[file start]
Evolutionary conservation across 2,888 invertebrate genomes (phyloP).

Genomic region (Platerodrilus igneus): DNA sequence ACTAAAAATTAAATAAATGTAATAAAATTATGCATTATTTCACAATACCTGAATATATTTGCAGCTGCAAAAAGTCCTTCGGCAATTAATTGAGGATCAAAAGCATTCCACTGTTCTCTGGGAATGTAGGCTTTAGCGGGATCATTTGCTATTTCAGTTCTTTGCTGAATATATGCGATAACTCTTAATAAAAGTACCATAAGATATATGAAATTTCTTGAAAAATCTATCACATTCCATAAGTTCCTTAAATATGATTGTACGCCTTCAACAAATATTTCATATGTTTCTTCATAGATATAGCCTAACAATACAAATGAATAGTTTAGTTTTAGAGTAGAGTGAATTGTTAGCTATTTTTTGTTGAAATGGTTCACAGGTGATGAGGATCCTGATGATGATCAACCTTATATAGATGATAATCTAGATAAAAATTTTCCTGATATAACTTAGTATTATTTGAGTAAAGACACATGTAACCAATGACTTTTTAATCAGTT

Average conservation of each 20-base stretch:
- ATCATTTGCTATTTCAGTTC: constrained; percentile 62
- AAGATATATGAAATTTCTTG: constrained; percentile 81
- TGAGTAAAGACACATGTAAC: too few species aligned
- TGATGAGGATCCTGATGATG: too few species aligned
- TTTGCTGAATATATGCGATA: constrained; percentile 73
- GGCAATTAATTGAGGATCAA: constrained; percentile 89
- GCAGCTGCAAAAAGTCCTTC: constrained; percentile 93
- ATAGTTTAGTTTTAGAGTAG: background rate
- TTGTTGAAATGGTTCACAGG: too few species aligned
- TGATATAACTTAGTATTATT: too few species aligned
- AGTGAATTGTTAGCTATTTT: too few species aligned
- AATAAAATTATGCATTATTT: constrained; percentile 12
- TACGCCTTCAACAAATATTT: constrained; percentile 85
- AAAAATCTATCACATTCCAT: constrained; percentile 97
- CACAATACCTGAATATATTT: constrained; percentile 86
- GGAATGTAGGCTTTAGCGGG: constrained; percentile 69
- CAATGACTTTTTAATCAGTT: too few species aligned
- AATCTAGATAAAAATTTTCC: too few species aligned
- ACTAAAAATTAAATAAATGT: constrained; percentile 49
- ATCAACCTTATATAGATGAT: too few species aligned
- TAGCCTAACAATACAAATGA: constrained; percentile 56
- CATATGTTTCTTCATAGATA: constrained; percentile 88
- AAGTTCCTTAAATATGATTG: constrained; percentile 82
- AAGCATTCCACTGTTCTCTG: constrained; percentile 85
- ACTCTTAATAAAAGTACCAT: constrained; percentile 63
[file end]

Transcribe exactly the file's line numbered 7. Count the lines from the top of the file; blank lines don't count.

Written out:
- TGATGAGGATCCTGATGATG: too few species aligned